Point well taken about the word States... I guess it shows that I'm no constitutional lawyer. :)  But I remain a firm defender of the sanctity of the Constitution and the established process for ammending it. I continue to be concerned about a general tendancy toward treating the document as a quaint vestige of a forgotten past... and I think that tendancy risks the very survival of our republic... as per the explicit warnings of our founding fathers.

Also, while I am not avocating a position either way on the mortgage bill I referenced above, it just seems to me from a layman's point of view that contracts must retain some measure of permanency as well if we are to ensure the proper functioning of commerce. After all, look what a couple of reneged contracts did to the shipping industry last month!


I think we are seeing the demise of something, but whether paper currency as a phenomenon will be replaced by a reversion to some kind of physical standard I can not predict. I don't think we'll ever see a gold standard again, in part because the peg would have to be in the many thousands to account for al the dollars out there and the balance sheet of the U.S.

I think what we can say with confidence is that the Euro and Pound are in deep trouble, but the USD is in for a decline of epic proportions. It might even be a gradual decline, but it will be unrelenting in scope.

My gut tells me we have just seen the top of the USDX perhaps even just this week. I would not be at all surprised if that is the last time the USDX sees 89 for the next 20 years.

Fool on!

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#12) On March 06, 2009 at 11:31 AM, kaskoosek (30.20) wrote:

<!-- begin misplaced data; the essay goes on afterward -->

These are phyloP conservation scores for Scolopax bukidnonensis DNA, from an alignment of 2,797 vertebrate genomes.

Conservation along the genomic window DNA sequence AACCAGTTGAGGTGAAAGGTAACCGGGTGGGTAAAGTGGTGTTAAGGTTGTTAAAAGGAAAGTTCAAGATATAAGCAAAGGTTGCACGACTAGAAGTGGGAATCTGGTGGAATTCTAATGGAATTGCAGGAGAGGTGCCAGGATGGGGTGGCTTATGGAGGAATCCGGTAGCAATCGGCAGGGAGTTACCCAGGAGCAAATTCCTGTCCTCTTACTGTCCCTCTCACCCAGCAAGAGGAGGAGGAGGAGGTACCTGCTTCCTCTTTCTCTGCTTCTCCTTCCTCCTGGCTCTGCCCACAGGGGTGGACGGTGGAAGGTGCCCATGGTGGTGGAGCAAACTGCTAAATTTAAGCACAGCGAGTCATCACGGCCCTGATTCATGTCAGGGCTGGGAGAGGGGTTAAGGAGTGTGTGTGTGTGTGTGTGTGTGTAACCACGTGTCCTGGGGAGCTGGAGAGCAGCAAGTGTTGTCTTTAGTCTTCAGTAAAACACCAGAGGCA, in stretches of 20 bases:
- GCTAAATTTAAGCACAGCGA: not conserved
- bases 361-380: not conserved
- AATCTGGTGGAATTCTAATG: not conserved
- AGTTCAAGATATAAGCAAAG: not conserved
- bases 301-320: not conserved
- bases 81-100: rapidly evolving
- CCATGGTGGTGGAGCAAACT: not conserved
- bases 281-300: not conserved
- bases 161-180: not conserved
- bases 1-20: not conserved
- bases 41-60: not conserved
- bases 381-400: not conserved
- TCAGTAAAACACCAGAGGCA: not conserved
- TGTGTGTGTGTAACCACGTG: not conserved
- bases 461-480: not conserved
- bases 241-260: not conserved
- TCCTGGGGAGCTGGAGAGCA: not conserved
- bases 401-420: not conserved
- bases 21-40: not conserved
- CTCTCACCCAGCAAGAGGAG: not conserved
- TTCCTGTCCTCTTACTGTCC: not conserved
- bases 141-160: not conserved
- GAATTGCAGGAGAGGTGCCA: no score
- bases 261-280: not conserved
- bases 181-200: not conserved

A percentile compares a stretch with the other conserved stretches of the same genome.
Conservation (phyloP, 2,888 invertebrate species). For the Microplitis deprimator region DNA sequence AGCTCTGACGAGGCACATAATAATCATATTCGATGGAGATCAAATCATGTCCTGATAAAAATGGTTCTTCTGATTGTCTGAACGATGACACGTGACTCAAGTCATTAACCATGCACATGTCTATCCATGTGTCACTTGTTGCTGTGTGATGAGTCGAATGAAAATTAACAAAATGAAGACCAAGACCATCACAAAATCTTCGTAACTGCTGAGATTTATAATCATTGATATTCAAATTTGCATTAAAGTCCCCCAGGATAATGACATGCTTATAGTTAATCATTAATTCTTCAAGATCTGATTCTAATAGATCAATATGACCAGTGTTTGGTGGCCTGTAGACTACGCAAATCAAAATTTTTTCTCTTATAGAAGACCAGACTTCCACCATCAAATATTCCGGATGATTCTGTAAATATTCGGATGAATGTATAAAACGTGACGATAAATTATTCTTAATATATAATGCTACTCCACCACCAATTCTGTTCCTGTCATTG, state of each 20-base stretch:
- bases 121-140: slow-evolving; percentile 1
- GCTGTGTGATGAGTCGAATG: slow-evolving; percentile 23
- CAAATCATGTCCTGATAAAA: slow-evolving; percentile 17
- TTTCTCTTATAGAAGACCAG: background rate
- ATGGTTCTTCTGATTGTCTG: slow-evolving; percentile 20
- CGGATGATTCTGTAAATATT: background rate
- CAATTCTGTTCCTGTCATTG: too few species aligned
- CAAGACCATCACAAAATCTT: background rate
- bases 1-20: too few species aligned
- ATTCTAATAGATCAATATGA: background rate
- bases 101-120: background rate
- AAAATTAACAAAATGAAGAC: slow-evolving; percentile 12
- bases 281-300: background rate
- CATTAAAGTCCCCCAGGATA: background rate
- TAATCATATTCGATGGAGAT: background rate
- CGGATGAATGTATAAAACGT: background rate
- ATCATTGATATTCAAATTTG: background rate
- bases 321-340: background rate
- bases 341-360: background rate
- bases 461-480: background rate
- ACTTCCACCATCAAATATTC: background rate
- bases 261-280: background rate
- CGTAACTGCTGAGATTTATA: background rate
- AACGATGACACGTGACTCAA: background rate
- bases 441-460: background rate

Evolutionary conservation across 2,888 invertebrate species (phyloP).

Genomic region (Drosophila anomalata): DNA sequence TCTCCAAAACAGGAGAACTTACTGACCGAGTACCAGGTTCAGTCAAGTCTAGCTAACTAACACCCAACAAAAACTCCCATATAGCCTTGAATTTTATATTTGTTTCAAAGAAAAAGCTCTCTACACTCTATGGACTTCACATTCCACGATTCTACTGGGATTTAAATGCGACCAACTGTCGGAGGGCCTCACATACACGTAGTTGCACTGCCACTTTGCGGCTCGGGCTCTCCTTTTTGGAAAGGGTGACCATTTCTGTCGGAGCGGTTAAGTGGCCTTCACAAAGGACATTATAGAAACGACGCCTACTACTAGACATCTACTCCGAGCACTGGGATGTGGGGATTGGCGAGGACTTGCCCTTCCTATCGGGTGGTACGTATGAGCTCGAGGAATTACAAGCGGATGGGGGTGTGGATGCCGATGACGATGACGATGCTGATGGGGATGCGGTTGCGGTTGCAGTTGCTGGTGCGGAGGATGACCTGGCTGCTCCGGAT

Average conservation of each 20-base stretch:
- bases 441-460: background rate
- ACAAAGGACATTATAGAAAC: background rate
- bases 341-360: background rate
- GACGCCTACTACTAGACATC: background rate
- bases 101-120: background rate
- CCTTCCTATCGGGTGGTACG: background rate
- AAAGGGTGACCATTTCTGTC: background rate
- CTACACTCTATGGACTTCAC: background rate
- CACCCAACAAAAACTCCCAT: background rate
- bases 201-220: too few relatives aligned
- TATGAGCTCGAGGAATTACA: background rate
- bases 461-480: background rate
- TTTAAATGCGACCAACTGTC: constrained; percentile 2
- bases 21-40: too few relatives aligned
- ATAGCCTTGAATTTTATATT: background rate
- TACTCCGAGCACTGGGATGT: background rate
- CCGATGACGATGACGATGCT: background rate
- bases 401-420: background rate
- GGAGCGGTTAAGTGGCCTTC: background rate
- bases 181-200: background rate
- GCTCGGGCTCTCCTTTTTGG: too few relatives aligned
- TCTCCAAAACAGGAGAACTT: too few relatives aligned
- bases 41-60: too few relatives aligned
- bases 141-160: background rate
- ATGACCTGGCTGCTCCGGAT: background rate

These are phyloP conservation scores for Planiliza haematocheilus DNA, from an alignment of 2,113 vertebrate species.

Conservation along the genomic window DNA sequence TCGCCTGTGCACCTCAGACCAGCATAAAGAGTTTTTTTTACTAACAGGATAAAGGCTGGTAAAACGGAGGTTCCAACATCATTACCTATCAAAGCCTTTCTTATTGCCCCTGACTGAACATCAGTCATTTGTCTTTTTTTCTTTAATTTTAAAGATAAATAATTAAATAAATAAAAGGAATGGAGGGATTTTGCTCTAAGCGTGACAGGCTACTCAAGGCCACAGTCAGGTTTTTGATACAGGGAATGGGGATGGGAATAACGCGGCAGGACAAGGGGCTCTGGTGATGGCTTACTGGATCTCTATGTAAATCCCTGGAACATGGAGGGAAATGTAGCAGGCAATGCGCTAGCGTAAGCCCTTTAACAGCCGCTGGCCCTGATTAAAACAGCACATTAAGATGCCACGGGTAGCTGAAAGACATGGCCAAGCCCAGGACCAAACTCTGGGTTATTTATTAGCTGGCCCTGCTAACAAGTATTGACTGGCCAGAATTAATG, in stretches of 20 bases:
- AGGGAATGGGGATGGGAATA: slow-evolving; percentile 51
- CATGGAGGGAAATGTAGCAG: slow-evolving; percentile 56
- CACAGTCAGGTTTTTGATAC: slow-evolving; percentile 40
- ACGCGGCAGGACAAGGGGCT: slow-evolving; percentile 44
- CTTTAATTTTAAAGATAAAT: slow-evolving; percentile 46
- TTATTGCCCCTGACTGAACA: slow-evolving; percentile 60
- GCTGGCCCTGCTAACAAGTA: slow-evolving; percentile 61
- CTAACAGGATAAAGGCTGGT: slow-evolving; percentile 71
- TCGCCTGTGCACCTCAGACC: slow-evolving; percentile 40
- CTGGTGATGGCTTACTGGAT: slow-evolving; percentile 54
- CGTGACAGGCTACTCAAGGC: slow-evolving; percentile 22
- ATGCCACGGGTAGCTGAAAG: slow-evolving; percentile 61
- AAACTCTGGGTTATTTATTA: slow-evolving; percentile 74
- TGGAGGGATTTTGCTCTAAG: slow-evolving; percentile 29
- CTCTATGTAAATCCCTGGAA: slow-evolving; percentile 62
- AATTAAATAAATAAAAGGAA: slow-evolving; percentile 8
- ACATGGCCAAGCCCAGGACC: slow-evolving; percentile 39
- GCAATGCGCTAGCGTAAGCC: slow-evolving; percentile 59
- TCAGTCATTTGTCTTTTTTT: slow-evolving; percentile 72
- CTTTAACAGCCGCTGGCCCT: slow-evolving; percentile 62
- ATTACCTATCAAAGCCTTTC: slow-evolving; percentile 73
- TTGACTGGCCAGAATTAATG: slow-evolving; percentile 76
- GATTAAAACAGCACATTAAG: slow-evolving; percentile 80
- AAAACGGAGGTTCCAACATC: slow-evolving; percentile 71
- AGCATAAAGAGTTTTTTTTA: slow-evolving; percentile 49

It is very hard to predict the movement of currencies with respect to each other. Each is crappier than the other.

Regarding the dollar. In my oppinion, it should go to the crapper first.

We have one of the least fiscally responsible government in the history of mankind.

The trade balance problem should be dealt with urgently.

I closed my gold short picks yesterday. I left my longs on the platinum miners. Platinum is still extremely undervalued. Report this comment
#13) On March 06, 2009 at 11:37 AM, 4everlost (28.83) wrote:

Keep up the great posts!

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#14) On March 06, 2009 at 11:52 AM, charlesblazer (30.53) wrote:

I absolutely agree that the Constitution must be rigorously defended and upheld, and that every branch of government - legislative, executive, and judicial - has at some point trampled on the document, sometimes out of urgency, sometimes convenience, and sometimes pure politics.  All such transgressions are inexcusable, though "politics" is worse than "urgency," in my opinion.  The document contains a fully functional method of amendment, which was most recently exercised in 1992.  1992 is the modern era, so I vehemently disagree with any argument that amendment is impractical today.

So I think we agree on that.  It just so happens that the particular two issues you highlighted do not, in my opinion, raise any real Constitutional questions. 

Moreover, Congress' Constitutionally-conferred power to intervene in commerce, in modern times, is almost unlimited -- for better or for worse.  If you disagree with the scope of Congress' power under the Commerce Clause, then, again, amendment is (in my opinion) the proper course.  However, in my opinion, the Constitution contains a better remedy: election.  Because really it sounds like your disagreement is not with the scope of Congress' power, but rather with how Congress has chosen to use that power.  If we disagree with the propriety of legislative action, we should rally the vote and vote them out.

So if the Mortgage Cram-Down Bankruptcy Bill is truly stupid, we should seek correction and retribution through the polls, not the courts.

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#15) On March 06, 2009 at 11:59 AM, jstegma (28.55) wrote:

Good post and discussion comments.  I agree that we don't have a violation of the constitution with the cram-down law or the Hillary appointment (bacause of the fix), but it's definitely taking a look when things like this come up.

See my blog

DC rep blatantly ignores the constitution

for an example where congress is attempting to violate the first clause of section 2 of article 1.

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#16) On March 11, 2009 at 3:46 PM, XMFSinchiruna (26.51) wrote: